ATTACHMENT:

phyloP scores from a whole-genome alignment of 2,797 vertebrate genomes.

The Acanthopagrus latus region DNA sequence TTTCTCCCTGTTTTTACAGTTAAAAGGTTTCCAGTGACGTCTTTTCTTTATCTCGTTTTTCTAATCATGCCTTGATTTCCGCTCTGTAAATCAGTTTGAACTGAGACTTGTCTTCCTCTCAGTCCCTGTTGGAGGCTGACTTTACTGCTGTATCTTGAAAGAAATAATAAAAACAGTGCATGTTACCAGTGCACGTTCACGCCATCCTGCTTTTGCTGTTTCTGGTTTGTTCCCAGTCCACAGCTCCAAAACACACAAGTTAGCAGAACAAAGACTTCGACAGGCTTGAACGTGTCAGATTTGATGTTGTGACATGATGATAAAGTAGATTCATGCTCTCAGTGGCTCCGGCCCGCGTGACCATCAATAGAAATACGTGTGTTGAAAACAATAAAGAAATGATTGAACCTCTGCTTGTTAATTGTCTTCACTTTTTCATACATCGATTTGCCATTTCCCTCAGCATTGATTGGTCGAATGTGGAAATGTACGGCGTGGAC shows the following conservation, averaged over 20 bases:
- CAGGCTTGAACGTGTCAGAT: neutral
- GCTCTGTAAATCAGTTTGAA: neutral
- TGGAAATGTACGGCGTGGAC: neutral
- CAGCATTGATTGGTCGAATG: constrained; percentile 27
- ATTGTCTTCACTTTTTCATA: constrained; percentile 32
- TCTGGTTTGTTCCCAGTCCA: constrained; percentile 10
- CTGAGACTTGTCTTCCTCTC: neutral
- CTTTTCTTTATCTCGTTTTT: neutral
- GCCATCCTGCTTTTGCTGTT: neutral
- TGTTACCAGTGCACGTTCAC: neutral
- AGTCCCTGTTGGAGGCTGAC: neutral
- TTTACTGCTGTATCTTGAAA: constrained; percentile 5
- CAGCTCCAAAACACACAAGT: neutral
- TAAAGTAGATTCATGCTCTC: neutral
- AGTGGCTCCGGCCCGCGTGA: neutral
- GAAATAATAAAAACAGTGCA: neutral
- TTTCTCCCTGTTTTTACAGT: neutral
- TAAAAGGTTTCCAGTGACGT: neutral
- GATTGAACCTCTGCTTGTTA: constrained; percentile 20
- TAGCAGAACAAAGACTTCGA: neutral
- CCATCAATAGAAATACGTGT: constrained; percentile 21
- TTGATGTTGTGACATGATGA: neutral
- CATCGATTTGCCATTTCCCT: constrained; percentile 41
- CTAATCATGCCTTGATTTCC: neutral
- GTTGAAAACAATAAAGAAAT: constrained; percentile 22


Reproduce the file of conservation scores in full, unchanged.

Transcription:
phyloP scores from a whole-genome alignment of 2,797 vertebrate genomes.

The Acanthopagrus latus region DNA sequence TTTCTCCCTGTTTTTACAGTTAAAAGGTTTCCAGTGACGTCTTTTCTTTATCTCGTTTTTCTAATCATGCCTTGATTTCCGCTCTGTAAATCAGTTTGAACTGAGACTTGTCTTCCTCTCAGTCCCTGTTGGAGGCTGACTTTACTGCTGTATCTTGAAAGAAATAATAAAAACAGTGCATGTTACCAGTGCACGTTCACGCCATCCTGCTTTTGCTGTTTCTGGTTTGTTCCCAGTCCACAGCTCCAAAACACACAAGTTAGCAGAACAAAGACTTCGACAGGCTTGAACGTGTCAGATTTGATGTTGTGACATGATGATAAAGTAGATTCATGCTCTCAGTGGCTCCGGCCCGCGTGACCATCAATAGAAATACGTGTGTTGAAAACAATAAAGAAATGATTGAACCTCTGCTTGTTAATTGTCTTCACTTTTTCATACATCGATTTGCCATTTCCCTCAGCATTGATTGGTCGAATGTGGAAATGTACGGCGTGGAC shows the following conservation, averaged over 20 bases:
- CAGGCTTGAACGTGTCAGAT: neutral
- GCTCTGTAAATCAGTTTGAA: neutral
- TGGAAATGTACGGCGTGGAC: neutral
- CAGCATTGATTGGTCGAATG: constrained; percentile 27
- ATTGTCTTCACTTTTTCATA: constrained; percentile 32
- TCTGGTTTGTTCCCAGTCCA: constrained; percentile 10
- CTGAGACTTGTCTTCCTCTC: neutral
- CTTTTCTTTATCTCGTTTTT: neutral
- GCCATCCTGCTTTTGCTGTT: neutral
- TGTTACCAGTGCACGTTCAC: neutral
- AGTCCCTGTTGGAGGCTGAC: neutral
- TTTACTGCTGTATCTTGAAA: constrained; percentile 5
- CAGCTCCAAAACACACAAGT: neutral
- TAAAGTAGATTCATGCTCTC: neutral
- AGTGGCTCCGGCCCGCGTGA: neutral
- GAAATAATAAAAACAGTGCA: neutral
- TTTCTCCCTGTTTTTACAGT: neutral
- TAAAAGGTTTCCAGTGACGT: neutral
- GATTGAACCTCTGCTTGTTA: constrained; percentile 20
- TAGCAGAACAAAGACTTCGA: neutral
- CCATCAATAGAAATACGTGT: constrained; percentile 21
- TTGATGTTGTGACATGATGA: neutral
- CATCGATTTGCCATTTCCCT: constrained; percentile 41
- CTAATCATGCCTTGATTTCC: neutral
- GTTGAAAACAATAAAGAAAT: constrained; percentile 22